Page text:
Post By RelatedRelated Post
By Wendy Kupfer
Have you ever been on a family outing and your children totally embarrass you by reacting inappropriately to seeing a handicapped child in a wheelchair?
Did they ever stare and point at a group of young people signing and enjoying each other in silence?
Can you imagine that feeling of wanting to dig a giant hole and climb in as quickly as possible?
Fortunately there is much parents can do to avoid such awful scenarios. We need to try our best to anticipate situations before they actually happen, because as we all know, kids will be kids!
Questions to ask yourself
What kind of person do you want your child to become? Do you want them to be sensitive and respectful of others? Do you want them to be grateful or have a sense of entitlement? Do you want them to contribute in a meaningful way to those less fortunate? Do you want them to be accepting of others? Will your child grow into a bully, or be the one that helps another child in trouble?
Parents need to reflect and ask themselves if they are the setting the best example as a role model for their children. Don’t forget about your non-verbal clues because children really do learn what they see at home. It is critical that as a parent you mirror the character traits that you want for your children. Children are very observant and you may be inadvertently passing onto them some of your own less than desirable behaviors (we all have them).
One of the overarching themes of my children’s book, Let’s Hear It For Almigal, is that we are all special in different ways. Over the years I have learned that there are very specific things parents can do to teach their children to embrace our differences and be sensitive to others, especially those less fortunate.
Children need to experience the good feelings you get from helping others and volunteerism should be introduced at a young age. Teach your kids to do simple, but thoughtful things for others.
Activities to nurture thoughtfulness
- Together you can make get well cards or cookies for someone who is ill.
- You can make (or buy) a piggy bank that’s just for charity. Kids can save their pennies and make a donation to an organization that is meaningful for them, at the end of the year.
- Take toys and books your children have outgrown and donate to a local hospital or library, but be sure to include your children in delivering these gifts.
- Go to your local craft store and buy supplies for your children to make baseball caps for kids with cancer.
- I recently read about a post-it wall and I instantly loved this idea. You can call it the “Good Deed Wall.” Each member of the family has a color post-it that belongs to them. (Almigal’s would definitely be pink!) Every time a good deed is done, it gets written on the post-it and hung on the wall (or the refrigerator). Kids love being recognized for doing good deeds.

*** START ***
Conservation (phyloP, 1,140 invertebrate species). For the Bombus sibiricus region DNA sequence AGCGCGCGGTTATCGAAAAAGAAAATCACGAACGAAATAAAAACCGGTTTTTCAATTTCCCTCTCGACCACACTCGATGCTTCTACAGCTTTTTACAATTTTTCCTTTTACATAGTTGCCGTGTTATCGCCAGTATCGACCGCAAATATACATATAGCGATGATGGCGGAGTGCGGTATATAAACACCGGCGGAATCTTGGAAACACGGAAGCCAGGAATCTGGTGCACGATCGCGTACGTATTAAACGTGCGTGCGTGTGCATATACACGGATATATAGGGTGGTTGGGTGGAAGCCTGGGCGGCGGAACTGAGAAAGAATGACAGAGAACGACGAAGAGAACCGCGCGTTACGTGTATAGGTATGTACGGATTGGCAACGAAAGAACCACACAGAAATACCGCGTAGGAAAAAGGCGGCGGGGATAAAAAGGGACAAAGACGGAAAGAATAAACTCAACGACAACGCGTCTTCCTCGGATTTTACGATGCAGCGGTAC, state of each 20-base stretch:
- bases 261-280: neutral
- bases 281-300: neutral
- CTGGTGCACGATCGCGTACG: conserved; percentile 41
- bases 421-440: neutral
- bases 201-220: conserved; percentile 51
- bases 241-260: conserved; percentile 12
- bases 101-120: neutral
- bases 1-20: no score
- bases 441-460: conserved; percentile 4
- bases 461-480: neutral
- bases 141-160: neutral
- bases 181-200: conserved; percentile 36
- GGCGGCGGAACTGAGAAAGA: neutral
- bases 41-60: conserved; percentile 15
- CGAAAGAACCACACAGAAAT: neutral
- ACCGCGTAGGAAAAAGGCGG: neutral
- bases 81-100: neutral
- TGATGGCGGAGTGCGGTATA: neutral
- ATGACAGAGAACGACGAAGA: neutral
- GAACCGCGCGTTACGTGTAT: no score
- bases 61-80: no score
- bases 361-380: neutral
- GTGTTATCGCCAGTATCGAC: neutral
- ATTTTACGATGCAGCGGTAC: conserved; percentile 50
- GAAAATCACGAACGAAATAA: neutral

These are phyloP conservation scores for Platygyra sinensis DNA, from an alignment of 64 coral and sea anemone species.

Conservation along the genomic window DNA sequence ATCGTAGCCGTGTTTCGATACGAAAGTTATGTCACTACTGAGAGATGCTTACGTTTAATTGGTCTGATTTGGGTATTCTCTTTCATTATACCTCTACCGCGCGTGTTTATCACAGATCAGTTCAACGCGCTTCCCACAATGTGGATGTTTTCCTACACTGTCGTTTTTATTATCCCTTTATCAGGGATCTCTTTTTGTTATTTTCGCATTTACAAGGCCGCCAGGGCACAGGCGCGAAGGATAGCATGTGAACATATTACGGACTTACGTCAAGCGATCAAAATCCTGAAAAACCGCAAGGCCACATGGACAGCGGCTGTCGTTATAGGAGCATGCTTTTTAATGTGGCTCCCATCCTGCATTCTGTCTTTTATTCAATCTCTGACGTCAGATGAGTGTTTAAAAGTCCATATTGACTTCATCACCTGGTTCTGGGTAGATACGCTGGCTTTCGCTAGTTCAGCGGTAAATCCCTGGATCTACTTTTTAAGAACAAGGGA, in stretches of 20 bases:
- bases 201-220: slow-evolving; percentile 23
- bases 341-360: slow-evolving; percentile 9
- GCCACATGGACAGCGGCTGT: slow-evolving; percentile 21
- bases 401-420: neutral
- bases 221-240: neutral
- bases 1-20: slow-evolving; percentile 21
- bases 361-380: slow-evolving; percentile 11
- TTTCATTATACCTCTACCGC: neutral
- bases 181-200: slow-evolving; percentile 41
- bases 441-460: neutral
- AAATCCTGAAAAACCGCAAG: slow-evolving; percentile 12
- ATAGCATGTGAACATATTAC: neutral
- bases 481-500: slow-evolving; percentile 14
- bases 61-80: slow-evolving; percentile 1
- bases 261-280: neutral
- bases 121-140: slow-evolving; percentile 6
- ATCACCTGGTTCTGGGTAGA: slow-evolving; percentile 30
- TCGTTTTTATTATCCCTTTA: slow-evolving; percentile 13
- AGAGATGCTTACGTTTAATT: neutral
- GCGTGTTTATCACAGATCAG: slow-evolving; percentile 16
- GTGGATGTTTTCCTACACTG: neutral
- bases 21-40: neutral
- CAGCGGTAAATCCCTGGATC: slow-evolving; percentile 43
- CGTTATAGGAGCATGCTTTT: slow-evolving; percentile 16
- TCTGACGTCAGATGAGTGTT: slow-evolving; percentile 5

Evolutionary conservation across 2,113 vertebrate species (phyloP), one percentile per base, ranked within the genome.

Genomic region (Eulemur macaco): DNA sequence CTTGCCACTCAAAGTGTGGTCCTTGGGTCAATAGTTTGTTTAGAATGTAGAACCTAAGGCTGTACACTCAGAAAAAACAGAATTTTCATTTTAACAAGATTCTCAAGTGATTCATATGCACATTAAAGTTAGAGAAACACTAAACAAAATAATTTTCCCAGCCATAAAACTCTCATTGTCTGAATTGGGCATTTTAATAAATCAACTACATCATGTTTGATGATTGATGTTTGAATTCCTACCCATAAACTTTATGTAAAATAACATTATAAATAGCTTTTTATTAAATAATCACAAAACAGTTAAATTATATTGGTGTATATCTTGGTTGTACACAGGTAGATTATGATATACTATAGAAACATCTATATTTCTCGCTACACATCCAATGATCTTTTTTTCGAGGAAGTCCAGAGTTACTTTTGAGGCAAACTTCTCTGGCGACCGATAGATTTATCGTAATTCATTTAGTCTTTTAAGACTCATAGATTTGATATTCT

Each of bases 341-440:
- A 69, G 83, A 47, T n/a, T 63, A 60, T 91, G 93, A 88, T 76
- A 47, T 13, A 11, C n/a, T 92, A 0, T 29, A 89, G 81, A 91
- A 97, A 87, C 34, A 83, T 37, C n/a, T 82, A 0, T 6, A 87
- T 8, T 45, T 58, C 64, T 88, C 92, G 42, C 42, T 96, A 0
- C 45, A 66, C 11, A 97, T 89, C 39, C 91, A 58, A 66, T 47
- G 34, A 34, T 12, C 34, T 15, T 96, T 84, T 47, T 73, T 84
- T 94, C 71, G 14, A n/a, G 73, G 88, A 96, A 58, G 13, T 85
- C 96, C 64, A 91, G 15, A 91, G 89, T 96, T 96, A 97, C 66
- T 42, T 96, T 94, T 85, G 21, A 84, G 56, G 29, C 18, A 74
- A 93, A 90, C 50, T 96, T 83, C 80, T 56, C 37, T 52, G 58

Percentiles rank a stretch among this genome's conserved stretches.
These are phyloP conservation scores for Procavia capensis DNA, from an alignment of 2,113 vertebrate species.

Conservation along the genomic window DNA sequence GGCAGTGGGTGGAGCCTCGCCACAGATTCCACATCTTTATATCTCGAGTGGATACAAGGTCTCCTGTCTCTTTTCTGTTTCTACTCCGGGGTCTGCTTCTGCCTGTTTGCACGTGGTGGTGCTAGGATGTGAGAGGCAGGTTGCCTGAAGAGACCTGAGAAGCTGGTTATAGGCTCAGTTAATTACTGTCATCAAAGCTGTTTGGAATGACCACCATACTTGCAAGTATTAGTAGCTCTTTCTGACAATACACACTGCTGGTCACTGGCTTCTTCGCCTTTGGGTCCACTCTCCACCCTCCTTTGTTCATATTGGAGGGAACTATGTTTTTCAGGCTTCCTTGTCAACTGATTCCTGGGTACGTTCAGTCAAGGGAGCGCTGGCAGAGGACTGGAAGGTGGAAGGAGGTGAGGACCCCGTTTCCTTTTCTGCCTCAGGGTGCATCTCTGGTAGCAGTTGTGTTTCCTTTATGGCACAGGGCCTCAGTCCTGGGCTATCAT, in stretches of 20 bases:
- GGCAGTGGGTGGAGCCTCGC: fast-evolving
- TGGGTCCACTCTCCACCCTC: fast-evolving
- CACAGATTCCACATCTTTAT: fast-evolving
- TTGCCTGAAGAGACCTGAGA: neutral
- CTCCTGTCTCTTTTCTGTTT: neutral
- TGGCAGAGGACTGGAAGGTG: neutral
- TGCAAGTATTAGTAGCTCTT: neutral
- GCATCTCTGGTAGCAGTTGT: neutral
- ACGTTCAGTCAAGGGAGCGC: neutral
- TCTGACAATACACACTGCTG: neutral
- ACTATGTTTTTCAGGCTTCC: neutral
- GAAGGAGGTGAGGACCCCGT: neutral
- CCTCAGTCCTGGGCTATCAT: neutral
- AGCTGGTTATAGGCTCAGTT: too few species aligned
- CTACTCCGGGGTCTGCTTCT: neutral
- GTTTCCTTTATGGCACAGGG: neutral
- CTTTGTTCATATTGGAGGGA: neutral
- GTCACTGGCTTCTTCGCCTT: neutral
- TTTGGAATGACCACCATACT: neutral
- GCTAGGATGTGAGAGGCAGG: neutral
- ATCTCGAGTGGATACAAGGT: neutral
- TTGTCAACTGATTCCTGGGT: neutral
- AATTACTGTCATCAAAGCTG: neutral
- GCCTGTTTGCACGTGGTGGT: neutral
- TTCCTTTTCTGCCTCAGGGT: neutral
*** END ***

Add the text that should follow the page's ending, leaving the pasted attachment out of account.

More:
- Studies have shown that it’s very important to teach our children to be grateful. Counting your blessings is another activity that nurtures the character traits of acceptance and empathy. How about a gratitude journal? Kids enjoy looking through magazines for pictures and cutting and pasting. Why not cut and paste things you are thankful for into their very own gratitude book?
- You can also work with your local civic organizations and participate in beach or park clean-ups, visits to nursing homes and writing pen pal letters to children who are sick.
- This past May I had the pleasure of reading Almigal to a group of students that were blessed to be in a classroom with a truly amazing teacher. The children were wearing necklaces with charms and I inquired what that was all about. In this case it was a reading project and they added a charm every time they read another book. Why not go to the craft store and get necklaces and charms for each time your child does a good deed or something really kind?
All of these ideas are really quite simple, but have lasting impressions.
There are also a few books that are excellent for starting a discussion about disabilities and counting your blessings…
Recommended reading to teach kids about empathy
- It’s OK to Be Different by Todd Parr
- My Brother Charlie by Holly Robinson Peete and Ryan Elizabeth Peete
- Chocolate Me by Taye Diggs and Shane Evans
- A Birthday for Ben by Kate Gaynor
- Don’t Call Me Special by Pat Thomas
- The Thankful Book by Todd Parr
- Have You Filled Your Bucket Today? by Carol McCloud
- Star of the Week by Barney Saltzberg
- Exclamation Mark! by Amy Krouse Rosenthal
- Making Friends Is an Art by Julia Cook
- Wonder by R. J. Palacio (Ages 8-12)
- And of course, Let’s Hear It For Almigal by yours truly
Huge thanks to Working Moms Against Guilt for inviting me to guest blog! I would like to add that I am not a doctor, a psychologist or a teacher. I am simply a mom and grand-mom who hopes that after 60 years on earth, I have acquired some small amount of wisdom to share and that someone might want to read it.
I look forward to hearing from you.
Wendy Kupfer knows Almigal’s story well. Doctors diagnosed her daughter Ali at the age of 10 months with a profound hearing loss and predicted she would never speak, but the doctors underestimated this unbeatable mother-daughter team. Wendy ’s dedication and drive, paired with Ali’s hard work and determination, produced one spunky, confident “chatterbox” and two passionate advocates for the deaf and hard of hearing.
Please include your email address when submitting the comment so we can reach you if you’re the winner. One entry per person. Open to U.S. residents ages 18 or older. Entries will be accepted until July 10, 2013. One winner will be selected at random and contacted shortly after July 10.